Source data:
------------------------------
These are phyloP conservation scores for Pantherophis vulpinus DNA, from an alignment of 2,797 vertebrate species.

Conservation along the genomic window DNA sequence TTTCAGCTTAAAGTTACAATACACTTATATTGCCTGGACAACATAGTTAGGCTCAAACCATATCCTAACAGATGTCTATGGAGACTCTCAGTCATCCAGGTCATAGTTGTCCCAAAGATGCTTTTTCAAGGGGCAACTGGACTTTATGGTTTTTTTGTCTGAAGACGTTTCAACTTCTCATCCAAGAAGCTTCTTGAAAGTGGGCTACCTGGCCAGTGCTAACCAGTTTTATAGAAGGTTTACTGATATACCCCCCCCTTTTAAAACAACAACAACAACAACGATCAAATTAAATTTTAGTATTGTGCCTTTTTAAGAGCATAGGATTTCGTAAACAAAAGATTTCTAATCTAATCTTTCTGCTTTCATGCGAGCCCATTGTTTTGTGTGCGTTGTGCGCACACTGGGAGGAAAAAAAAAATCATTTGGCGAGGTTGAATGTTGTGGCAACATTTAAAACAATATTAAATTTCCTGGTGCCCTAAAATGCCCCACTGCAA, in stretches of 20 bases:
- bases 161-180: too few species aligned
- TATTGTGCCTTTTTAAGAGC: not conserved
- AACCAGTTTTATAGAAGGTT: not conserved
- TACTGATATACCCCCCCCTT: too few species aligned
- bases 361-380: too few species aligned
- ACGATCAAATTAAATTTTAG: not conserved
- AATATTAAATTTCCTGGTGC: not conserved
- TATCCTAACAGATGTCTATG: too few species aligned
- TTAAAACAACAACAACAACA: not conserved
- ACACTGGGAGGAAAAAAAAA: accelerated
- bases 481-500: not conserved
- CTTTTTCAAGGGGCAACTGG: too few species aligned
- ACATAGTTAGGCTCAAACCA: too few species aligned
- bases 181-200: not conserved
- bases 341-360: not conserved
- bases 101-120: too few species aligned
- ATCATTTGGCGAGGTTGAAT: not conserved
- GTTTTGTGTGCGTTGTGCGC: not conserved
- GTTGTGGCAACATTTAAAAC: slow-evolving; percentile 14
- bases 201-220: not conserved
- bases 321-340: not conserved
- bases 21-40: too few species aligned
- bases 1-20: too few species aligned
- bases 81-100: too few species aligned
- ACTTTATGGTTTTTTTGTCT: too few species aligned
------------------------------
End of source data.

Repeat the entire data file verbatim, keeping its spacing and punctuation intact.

These are phyloP conservation scores for Pantherophis vulpinus DNA, from an alignment of 2,797 vertebrate species.

Conservation along the genomic window DNA sequence TTTCAGCTTAAAGTTACAATACACTTATATTGCCTGGACAACATAGTTAGGCTCAAACCATATCCTAACAGATGTCTATGGAGACTCTCAGTCATCCAGGTCATAGTTGTCCCAAAGATGCTTTTTCAAGGGGCAACTGGACTTTATGGTTTTTTTGTCTGAAGACGTTTCAACTTCTCATCCAAGAAGCTTCTTGAAAGTGGGCTACCTGGCCAGTGCTAACCAGTTTTATAGAAGGTTTACTGATATACCCCCCCCTTTTAAAACAACAACAACAACAACGATCAAATTAAATTTTAGTATTGTGCCTTTTTAAGAGCATAGGATTTCGTAAACAAAAGATTTCTAATCTAATCTTTCTGCTTTCATGCGAGCCCATTGTTTTGTGTGCGTTGTGCGCACACTGGGAGGAAAAAAAAAATCATTTGGCGAGGTTGAATGTTGTGGCAACATTTAAAACAATATTAAATTTCCTGGTGCCCTAAAATGCCCCACTGCAA, in stretches of 20 bases:
- bases 161-180: too few species aligned
- TATTGTGCCTTTTTAAGAGC: not conserved
- AACCAGTTTTATAGAAGGTT: not conserved
- TACTGATATACCCCCCCCTT: too few species aligned
- bases 361-380: too few species aligned
- ACGATCAAATTAAATTTTAG: not conserved
- AATATTAAATTTCCTGGTGC: not conserved
- TATCCTAACAGATGTCTATG: too few species aligned
- TTAAAACAACAACAACAACA: not conserved
- ACACTGGGAGGAAAAAAAAA: accelerated
- bases 481-500: not conserved
- CTTTTTCAAGGGGCAACTGG: too few species aligned
- ACATAGTTAGGCTCAAACCA: too few species aligned
- bases 181-200: not conserved
- bases 341-360: not conserved
- bases 101-120: too few species aligned
- ATCATTTGGCGAGGTTGAAT: not conserved
- GTTTTGTGTGCGTTGTGCGC: not conserved
- GTTGTGGCAACATTTAAAAC: slow-evolving; percentile 14
- bases 201-220: not conserved
- bases 321-340: not conserved
- bases 21-40: too few species aligned
- bases 1-20: too few species aligned
- bases 81-100: too few species aligned
- ACTTTATGGTTTTTTTGTCT: too few species aligned